I’ve flown with Lufthansa before and have a future flight scheduled with them. I quite like the German airline and they serve Europe and beyond well. There is plenty of opportunity to earn and redeem miles with them as well as other Star Alliance members such as Singapore.
Since I was so sick of the Kris Flyer miles expiring I looked into the Lufthansa Mile & More scheme and quickly saw an advantage.
When do the Miles and More miles expire?
At the time of writing, in early 2016, the Miles and More miles also expire after 36 months, just like Kris Flyer. However there are tricks to avoid this.
For a start, should I take out a Miles and More credit card, make a qualifying spend on the card each month (such as my weekly shop) then my miles would not expire 🙂
Yet would I be eligible for a Miles and More credit card? Well I must be because within days of joining their scheme they e-mailed me an invitation to apply for the card.
The Miles and More credit card is actually affiliated and offered in the following countries:-
That is a pretty extensive list of countries to qualify.
Whilst Kris Flyer also have their own credit card it is not offered to me in the UK and is primarily targeted at Asian citizens.
Another way points don’t expire with Miles and More but do with Kris Flyer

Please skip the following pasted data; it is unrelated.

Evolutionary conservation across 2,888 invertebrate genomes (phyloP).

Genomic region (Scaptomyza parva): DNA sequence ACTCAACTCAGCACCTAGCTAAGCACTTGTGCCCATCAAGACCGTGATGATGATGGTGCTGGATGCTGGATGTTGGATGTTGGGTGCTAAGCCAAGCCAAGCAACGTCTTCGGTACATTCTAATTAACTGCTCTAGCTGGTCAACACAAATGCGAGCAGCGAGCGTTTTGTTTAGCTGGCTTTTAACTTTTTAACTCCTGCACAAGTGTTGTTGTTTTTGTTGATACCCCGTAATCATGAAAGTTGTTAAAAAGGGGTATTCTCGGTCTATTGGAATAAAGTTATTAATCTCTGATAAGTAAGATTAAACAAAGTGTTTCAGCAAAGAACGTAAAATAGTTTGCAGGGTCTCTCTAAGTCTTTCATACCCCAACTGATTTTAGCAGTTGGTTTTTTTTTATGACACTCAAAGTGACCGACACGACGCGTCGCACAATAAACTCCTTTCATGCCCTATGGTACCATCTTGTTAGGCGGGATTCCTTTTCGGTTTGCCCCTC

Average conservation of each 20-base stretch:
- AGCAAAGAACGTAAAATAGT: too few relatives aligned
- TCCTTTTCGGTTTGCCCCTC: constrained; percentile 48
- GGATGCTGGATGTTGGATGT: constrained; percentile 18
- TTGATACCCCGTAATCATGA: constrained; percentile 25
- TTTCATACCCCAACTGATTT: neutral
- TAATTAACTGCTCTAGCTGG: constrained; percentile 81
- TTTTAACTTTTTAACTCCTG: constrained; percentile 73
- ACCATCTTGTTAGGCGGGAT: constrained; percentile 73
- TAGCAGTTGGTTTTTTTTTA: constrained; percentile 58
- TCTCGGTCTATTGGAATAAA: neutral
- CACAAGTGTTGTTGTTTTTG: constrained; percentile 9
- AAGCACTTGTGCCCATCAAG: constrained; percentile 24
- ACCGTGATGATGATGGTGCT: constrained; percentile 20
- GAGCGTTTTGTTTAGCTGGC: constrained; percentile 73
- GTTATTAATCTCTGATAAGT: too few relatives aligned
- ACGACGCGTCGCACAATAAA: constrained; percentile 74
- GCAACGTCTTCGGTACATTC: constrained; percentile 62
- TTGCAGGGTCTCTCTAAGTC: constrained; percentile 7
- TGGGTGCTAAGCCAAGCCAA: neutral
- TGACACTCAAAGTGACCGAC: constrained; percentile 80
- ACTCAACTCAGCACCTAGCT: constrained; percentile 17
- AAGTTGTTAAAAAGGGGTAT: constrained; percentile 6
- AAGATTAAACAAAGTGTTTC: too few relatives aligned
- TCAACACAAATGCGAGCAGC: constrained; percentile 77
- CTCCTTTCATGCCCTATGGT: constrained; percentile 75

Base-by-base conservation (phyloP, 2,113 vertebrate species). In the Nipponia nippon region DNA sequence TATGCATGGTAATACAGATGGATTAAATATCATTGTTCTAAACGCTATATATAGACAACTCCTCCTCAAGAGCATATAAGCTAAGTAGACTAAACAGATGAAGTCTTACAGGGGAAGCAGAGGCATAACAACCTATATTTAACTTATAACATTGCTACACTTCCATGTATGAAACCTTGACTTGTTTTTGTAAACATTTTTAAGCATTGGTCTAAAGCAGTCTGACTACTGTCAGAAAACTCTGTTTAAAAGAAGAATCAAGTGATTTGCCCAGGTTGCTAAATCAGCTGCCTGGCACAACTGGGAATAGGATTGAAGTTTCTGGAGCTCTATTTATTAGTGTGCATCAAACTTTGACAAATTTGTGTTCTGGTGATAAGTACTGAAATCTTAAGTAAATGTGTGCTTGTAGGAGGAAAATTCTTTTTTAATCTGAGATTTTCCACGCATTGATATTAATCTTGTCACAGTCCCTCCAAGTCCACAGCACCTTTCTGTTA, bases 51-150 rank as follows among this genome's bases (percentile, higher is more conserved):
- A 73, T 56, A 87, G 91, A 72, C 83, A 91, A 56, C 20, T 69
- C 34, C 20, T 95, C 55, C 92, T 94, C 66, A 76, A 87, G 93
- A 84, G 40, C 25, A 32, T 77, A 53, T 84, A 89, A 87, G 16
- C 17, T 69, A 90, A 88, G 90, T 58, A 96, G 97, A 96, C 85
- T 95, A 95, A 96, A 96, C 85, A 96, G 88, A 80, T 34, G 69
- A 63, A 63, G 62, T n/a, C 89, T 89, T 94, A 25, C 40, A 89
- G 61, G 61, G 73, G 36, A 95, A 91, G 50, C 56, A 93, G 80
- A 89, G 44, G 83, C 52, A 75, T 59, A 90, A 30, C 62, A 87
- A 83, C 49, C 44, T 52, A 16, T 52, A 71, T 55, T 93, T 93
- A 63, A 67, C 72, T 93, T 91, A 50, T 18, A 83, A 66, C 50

Another great feature of Miles And More is that if you fly often enough then your frequent flyer miles won’t expire either. If you can achieve one tier up, “frequent traveller” status (35,000 status miles or 30 flights in a calendar year (I prefer the 35k miles target)) then your miles will not qualify for expiration.
I’m not sure if I’d achieve that level of miles in 2016 but it is certainly something I could aim for in the future.
Any other significant differences between Kris Flyer and Miles and More?
When comparing schemes it is all a much of muchness really. Small details vary and it can depend on what is important to you.
For example, when it comes to airline partners for earning and redeeming miles there are 37 airlines that qualify with Miles And More (most are Star Alliance partners). For KrisFlyer there are 35 airlines, however this includes the Virgin brands such as Virgin Atlantic which Miles and More don’t.
Both schemes allow you to earn miles with car hire at the following companies:
Miles and More also allows miles to be earnt with Budget compared to Kris Flyer who allow Rentalcars.com instead.
There are various shopping and hotel options too. I counted over 100 hotel brands with Miles and More and Kris Flyer was not too dissimilar. Such as both included Accor which is a massive chain. (Accor also have their own frequent hotel stayer scheme.)
Which is better Miles and More or Kris Flyer?
This is quite a subjective question because it depends on your needs and what your travel plans are. Both are free to join and you can start earning miles virtually immediately. Earn high enough status and you get privileges with them such as access to Star Alliance lounges around the world, extra luggage allowance, upgrades and flight redemptions.
However for me, seeing miles expire before I’ve redeemed them is a big gripe of mine so I am happy to say Miles and More is the better choice for me.
The Miles and More scheme is free to join and can be done so by clicking on the relevant link on the Lufthansa website.
If you want to know more about the history and benefits of frequent flyer schemes and how to use them to the best advantage then have a read of my book which is available on the Amazon kindle format.